Dominic Raab And Nick Robinson Clash In An Excruciating Interview On The Today Programme

"We've talked for seven minutes Mr Raab and you haven't identified a lesson you want to learn."
Nick Robinson put Dominic Raab on the spot on the Today programme
Nick Robinson put Dominic Raab on the spot on the Today programme

Nick Robinson cornered Dominic Raab over his handling of the Afghanistan crisis and the ongoing management of the new Covid variant during a tense interview on Tuesday – and it did not go well.

The interview which aired on BBC Radio 4 Today programme culminated in an awkward exchange, where the justice secretary and deputy prime minister said: “You interrupt me every time I try to give you a full answer.”

The Today host replied: “You’re now nine minutes into the interview Mr Raab, so let’s not complain about the time you’ve been given, you’ve had lots of time.”

“Nick you’ve interrupted me every time,” Raab hit back.

“No I’m not.”

Raab replied: “You’re doing it now!”

Raab, who was foreign secretary when Afghanistan’s capital Kabul fell in August, is in hot water after the evacuation of Afghans linked to the UK was described as “chaotic” by a whistleblower.

The insider also claimed that Afghans “were left to die” by the Foreign Office, that Raab was slow at making decisions and that he did not “fully understand the situation”.

Defending himself over these new claims, Raab suggested the evacuation was a success. He said: “Look at the numbers – 15,000 people evacuated in two weeks.”

“That’s not the only test though is it?” Robinson pushed.

“Let me answer all of your charges, Nick.”

The host then pointed out that these allegations did not come from him.

Raab continued and said making decisions on evacuations within a matter of hours was “reasonably swift turnaround”.

He claimed: “With the volume of claims coming in, I make no apology for saying I needed the clear facts for each case presented precisely so that we could make swift decisions.”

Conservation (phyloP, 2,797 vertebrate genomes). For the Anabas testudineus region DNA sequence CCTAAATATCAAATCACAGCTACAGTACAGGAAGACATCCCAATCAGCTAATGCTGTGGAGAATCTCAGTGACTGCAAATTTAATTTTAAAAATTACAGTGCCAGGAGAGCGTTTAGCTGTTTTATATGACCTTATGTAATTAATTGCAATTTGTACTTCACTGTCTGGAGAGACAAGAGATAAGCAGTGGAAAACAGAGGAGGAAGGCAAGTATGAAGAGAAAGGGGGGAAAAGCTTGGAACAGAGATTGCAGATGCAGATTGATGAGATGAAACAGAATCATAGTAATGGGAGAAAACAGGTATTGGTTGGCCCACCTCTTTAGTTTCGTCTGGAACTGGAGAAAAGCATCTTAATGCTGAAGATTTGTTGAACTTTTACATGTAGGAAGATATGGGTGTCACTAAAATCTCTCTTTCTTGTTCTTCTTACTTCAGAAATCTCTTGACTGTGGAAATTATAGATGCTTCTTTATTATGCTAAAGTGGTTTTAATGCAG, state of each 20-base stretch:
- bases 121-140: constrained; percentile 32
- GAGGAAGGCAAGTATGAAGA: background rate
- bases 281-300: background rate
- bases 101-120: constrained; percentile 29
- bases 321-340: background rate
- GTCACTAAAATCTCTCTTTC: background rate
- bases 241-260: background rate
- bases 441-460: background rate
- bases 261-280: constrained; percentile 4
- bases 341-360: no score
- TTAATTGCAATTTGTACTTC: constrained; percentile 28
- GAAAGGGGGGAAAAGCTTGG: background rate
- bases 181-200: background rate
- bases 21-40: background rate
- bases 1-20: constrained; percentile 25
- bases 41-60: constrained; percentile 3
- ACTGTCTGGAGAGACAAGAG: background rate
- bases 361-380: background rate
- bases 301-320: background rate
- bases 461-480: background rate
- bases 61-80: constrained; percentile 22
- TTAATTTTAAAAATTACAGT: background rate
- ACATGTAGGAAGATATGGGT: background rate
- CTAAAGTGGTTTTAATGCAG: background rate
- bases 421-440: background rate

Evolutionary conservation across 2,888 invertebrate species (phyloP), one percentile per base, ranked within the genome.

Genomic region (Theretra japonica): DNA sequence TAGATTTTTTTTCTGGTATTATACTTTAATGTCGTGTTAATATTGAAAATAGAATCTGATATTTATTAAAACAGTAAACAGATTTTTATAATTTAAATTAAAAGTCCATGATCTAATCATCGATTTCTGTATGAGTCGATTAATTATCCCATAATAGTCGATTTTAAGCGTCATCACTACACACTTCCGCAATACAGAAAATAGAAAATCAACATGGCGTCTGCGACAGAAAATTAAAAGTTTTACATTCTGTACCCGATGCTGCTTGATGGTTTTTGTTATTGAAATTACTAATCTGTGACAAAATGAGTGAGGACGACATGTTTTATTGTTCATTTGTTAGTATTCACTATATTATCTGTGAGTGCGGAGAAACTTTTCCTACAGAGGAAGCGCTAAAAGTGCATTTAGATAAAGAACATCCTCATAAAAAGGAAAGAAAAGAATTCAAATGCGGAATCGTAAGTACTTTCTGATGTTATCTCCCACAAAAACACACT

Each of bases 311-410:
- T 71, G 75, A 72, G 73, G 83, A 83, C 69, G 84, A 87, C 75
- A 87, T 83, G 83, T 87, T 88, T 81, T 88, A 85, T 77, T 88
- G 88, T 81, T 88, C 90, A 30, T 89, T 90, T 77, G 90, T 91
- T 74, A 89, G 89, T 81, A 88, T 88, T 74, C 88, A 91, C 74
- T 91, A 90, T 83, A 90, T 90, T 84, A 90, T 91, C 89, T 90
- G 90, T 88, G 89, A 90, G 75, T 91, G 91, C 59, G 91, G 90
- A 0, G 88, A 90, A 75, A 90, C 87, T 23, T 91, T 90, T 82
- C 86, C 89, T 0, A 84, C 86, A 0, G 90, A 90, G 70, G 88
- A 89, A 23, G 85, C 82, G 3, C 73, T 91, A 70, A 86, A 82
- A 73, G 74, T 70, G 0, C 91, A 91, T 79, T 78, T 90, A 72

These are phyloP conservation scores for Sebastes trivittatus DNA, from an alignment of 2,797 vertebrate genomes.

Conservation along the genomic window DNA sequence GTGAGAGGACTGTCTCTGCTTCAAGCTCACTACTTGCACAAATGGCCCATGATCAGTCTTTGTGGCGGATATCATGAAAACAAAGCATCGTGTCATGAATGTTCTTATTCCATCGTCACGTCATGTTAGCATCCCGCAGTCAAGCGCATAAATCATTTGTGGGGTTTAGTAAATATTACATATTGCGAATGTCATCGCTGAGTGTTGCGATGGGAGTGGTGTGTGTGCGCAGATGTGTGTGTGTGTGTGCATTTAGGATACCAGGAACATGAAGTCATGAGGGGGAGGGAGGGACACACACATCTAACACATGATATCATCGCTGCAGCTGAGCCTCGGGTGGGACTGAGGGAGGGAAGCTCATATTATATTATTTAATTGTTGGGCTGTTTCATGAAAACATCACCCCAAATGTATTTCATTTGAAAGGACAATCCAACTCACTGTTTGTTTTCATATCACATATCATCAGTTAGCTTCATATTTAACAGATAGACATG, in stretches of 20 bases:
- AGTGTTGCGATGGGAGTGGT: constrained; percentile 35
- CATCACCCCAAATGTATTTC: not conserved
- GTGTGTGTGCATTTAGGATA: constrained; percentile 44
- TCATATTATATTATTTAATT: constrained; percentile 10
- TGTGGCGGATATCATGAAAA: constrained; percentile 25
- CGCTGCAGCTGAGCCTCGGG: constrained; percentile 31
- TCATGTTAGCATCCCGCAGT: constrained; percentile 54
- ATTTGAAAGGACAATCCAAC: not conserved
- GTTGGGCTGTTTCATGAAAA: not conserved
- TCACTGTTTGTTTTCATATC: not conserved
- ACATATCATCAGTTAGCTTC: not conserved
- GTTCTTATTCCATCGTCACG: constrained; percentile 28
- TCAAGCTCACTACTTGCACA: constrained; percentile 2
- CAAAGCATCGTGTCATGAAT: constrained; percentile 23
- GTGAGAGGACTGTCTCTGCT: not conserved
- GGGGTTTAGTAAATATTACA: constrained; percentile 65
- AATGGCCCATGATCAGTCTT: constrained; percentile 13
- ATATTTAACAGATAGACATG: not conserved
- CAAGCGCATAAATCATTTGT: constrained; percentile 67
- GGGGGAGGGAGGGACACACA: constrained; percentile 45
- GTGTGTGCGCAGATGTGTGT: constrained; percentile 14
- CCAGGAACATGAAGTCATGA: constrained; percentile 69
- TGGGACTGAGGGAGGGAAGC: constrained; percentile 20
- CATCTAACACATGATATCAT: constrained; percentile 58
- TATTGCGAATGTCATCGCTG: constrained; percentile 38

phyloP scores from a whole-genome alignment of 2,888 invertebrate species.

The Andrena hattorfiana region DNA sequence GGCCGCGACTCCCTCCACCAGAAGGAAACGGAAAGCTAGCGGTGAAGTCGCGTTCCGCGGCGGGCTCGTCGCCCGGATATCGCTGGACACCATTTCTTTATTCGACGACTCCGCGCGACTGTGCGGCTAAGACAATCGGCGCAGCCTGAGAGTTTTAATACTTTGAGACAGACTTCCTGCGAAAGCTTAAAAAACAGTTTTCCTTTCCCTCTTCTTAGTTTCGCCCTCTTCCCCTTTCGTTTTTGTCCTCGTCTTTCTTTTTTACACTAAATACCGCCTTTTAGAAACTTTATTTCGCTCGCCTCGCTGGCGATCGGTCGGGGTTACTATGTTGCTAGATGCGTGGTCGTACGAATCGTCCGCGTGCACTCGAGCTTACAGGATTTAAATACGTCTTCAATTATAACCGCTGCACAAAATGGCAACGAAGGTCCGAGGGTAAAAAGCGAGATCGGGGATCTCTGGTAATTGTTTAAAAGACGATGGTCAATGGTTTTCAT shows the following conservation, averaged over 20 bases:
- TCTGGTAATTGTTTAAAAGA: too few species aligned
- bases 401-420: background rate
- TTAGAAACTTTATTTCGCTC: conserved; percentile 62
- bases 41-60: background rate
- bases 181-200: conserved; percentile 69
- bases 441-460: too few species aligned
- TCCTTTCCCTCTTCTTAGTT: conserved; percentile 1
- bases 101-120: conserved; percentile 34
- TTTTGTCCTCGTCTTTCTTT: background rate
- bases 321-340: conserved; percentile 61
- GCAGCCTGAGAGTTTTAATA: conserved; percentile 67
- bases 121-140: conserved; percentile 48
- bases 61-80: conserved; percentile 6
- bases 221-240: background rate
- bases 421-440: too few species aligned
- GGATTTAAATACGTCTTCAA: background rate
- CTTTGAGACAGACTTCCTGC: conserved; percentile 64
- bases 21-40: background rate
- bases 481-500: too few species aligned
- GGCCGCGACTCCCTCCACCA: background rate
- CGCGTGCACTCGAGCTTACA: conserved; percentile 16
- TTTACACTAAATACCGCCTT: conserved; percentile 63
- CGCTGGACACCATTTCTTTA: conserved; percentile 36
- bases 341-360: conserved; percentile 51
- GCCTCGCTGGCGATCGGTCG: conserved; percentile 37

Robinson persisted, and pointed out: “There is a gulf isn’t there, between the way you describe and, indeed, see this operation and not this official who was working in it, but Tom Tugendhat, a former soldier [and Tory MP], who is enraged by the way this operation was run and is now carrying out an inquiry.”

He added: “You’re not even accepting that there’s a lot to learn.”

Raab said he was looking to learn from the crisis, but “looking back with hindsight is a luxury of a commentator rather than politicians”.

Robinson pointed out that Tugendhat is not a commentator, but a fellow MP.

He continued: “Politicians are holding an House of Commons inquiry, it isn’t the media that’s holding the inquiry that’s why we’re having this conversation.

“Could we get to the substance of the charge rather than targeting the man rather than the ball?”

The deputy prime minister replied: “Sorry, I would actually suggest it’s the other way around. I’m just answering the plain facts as I see them.”

Raab eventually admitted that with hindsight, there were lessons to be learnt and Robinson replied by asking him what actually went wrong with the operation.

The minister replied: “There are inquiries which will look at that.

“Some of the criticism seems rather dislocated from the facts on the ground, the operational pressures.”

Raab faced extensive backlash over his handling of the Taliban takeover of Afghanistan as he chose to go on holiday just when the militants were gaining control.

Some pundits speculated that he was then demoted to justice secretary as a result in the September reshuffle, but Raab has denied that charge.

The conversation then shifted onto the management of the Covid crisis and the government’s refusal to implement plan B despite the emergence of the Omicron variant.

However, the two were still unable to see eye-to-eye.

Raab attempted to defend the government’s current response to the new infections from the Omicron variant, but Robinson was quick to unravel his arguments.

The deputy prime minister then accused Robinson of interrupting him repeatedly – only for the journalist to reject such a claim, and point out that their nine-minute interview had given him more than enough time to answer his questions.


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